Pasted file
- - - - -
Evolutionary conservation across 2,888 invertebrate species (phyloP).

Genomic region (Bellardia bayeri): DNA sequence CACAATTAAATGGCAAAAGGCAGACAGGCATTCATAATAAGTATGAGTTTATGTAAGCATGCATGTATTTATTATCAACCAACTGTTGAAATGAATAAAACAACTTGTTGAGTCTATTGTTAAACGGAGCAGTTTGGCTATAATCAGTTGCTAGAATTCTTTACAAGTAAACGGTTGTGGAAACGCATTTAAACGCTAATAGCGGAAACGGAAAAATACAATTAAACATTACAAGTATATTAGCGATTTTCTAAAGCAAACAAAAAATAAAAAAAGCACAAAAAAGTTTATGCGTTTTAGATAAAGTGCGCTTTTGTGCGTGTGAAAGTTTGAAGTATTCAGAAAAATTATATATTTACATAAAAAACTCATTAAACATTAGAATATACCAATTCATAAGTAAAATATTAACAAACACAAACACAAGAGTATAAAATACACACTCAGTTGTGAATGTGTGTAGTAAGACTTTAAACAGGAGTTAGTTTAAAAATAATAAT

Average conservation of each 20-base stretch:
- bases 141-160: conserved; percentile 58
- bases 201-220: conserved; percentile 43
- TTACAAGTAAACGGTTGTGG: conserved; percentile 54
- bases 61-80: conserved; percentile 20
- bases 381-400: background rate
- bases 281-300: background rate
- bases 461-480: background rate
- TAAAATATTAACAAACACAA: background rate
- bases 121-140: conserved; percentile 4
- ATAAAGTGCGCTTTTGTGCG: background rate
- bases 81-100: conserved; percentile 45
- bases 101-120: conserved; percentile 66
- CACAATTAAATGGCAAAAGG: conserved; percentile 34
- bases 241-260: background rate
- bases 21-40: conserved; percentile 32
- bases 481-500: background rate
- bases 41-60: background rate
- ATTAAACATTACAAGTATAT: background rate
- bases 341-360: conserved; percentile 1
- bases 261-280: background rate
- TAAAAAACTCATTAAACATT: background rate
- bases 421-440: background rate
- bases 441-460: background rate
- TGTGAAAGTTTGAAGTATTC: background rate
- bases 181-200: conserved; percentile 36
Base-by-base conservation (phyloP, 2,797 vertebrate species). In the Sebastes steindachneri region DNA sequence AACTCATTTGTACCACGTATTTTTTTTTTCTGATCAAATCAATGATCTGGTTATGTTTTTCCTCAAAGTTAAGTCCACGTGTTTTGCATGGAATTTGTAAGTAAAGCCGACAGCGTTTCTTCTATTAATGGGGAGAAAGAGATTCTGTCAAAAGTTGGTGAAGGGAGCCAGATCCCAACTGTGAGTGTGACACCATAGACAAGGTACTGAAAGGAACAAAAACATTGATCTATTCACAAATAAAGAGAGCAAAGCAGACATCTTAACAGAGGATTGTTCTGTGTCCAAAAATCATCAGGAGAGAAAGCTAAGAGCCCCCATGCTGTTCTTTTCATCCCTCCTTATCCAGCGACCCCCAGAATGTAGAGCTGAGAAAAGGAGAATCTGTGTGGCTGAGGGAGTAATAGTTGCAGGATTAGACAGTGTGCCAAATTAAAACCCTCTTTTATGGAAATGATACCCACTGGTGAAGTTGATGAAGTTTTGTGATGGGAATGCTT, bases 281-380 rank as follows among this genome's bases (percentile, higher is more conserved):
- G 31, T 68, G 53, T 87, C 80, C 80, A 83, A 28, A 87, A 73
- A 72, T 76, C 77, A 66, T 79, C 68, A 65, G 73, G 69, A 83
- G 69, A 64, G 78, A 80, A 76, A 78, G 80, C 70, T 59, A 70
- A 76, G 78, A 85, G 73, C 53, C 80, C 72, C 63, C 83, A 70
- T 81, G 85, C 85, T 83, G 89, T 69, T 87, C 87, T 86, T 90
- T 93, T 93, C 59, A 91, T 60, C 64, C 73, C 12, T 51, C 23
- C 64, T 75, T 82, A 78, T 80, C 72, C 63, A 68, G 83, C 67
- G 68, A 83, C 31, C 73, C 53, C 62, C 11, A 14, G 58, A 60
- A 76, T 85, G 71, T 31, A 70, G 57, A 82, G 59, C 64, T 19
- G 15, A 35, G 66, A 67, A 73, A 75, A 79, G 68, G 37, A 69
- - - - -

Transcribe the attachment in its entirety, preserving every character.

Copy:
Evolutionary conservation across 2,888 invertebrate species (phyloP).

Genomic region (Bellardia bayeri): DNA sequence CACAATTAAATGGCAAAAGGCAGACAGGCATTCATAATAAGTATGAGTTTATGTAAGCATGCATGTATTTATTATCAACCAACTGTTGAAATGAATAAAACAACTTGTTGAGTCTATTGTTAAACGGAGCAGTTTGGCTATAATCAGTTGCTAGAATTCTTTACAAGTAAACGGTTGTGGAAACGCATTTAAACGCTAATAGCGGAAACGGAAAAATACAATTAAACATTACAAGTATATTAGCGATTTTCTAAAGCAAACAAAAAATAAAAAAAGCACAAAAAAGTTTATGCGTTTTAGATAAAGTGCGCTTTTGTGCGTGTGAAAGTTTGAAGTATTCAGAAAAATTATATATTTACATAAAAAACTCATTAAACATTAGAATATACCAATTCATAAGTAAAATATTAACAAACACAAACACAAGAGTATAAAATACACACTCAGTTGTGAATGTGTGTAGTAAGACTTTAAACAGGAGTTAGTTTAAAAATAATAAT

Average conservation of each 20-base stretch:
- bases 141-160: conserved; percentile 58
- bases 201-220: conserved; percentile 43
- TTACAAGTAAACGGTTGTGG: conserved; percentile 54
- bases 61-80: conserved; percentile 20
- bases 381-400: background rate
- bases 281-300: background rate
- bases 461-480: background rate
- TAAAATATTAACAAACACAA: background rate
- bases 121-140: conserved; percentile 4
- ATAAAGTGCGCTTTTGTGCG: background rate
- bases 81-100: conserved; percentile 45
- bases 101-120: conserved; percentile 66
- CACAATTAAATGGCAAAAGG: conserved; percentile 34
- bases 241-260: background rate
- bases 21-40: conserved; percentile 32
- bases 481-500: background rate
- bases 41-60: background rate
- ATTAAACATTACAAGTATAT: background rate
- bases 341-360: conserved; percentile 1
- bases 261-280: background rate
- TAAAAAACTCATTAAACATT: background rate
- bases 421-440: background rate
- bases 441-460: background rate
- TGTGAAAGTTTGAAGTATTC: background rate
- bases 181-200: conserved; percentile 36
Base-by-base conservation (phyloP, 2,797 vertebrate species). In the Sebastes steindachneri region DNA sequence AACTCATTTGTACCACGTATTTTTTTTTTCTGATCAAATCAATGATCTGGTTATGTTTTTCCTCAAAGTTAAGTCCACGTGTTTTGCATGGAATTTGTAAGTAAAGCCGACAGCGTTTCTTCTATTAATGGGGAGAAAGAGATTCTGTCAAAAGTTGGTGAAGGGAGCCAGATCCCAACTGTGAGTGTGACACCATAGACAAGGTACTGAAAGGAACAAAAACATTGATCTATTCACAAATAAAGAGAGCAAAGCAGACATCTTAACAGAGGATTGTTCTGTGTCCAAAAATCATCAGGAGAGAAAGCTAAGAGCCCCCATGCTGTTCTTTTCATCCCTCCTTATCCAGCGACCCCCAGAATGTAGAGCTGAGAAAAGGAGAATCTGTGTGGCTGAGGGAGTAATAGTTGCAGGATTAGACAGTGTGCCAAATTAAAACCCTCTTTTATGGAAATGATACCCACTGGTGAAGTTGATGAAGTTTTGTGATGGGAATGCTT, bases 281-380 rank as follows among this genome's bases (percentile, higher is more conserved):
- G 31, T 68, G 53, T 87, C 80, C 80, A 83, A 28, A 87, A 73
- A 72, T 76, C 77, A 66, T 79, C 68, A 65, G 73, G 69, A 83
- G 69, A 64, G 78, A 80, A 76, A 78, G 80, C 70, T 59, A 70
- A 76, G 78, A 85, G 73, C 53, C 80, C 72, C 63, C 83, A 70
- T 81, G 85, C 85, T 83, G 89, T 69, T 87, C 87, T 86, T 90
- T 93, T 93, C 59, A 91, T 60, C 64, C 73, C 12, T 51, C 23
- C 64, T 75, T 82, A 78, T 80, C 72, C 63, A 68, G 83, C 67
- G 68, A 83, C 31, C 73, C 53, C 62, C 11, A 14, G 58, A 60
- A 76, T 85, G 71, T 31, A 70, G 57, A 82, G 59, C 64, T 19
- G 15, A 35, G 66, A 67, A 73, A 75, A 79, G 68, G 37, A 69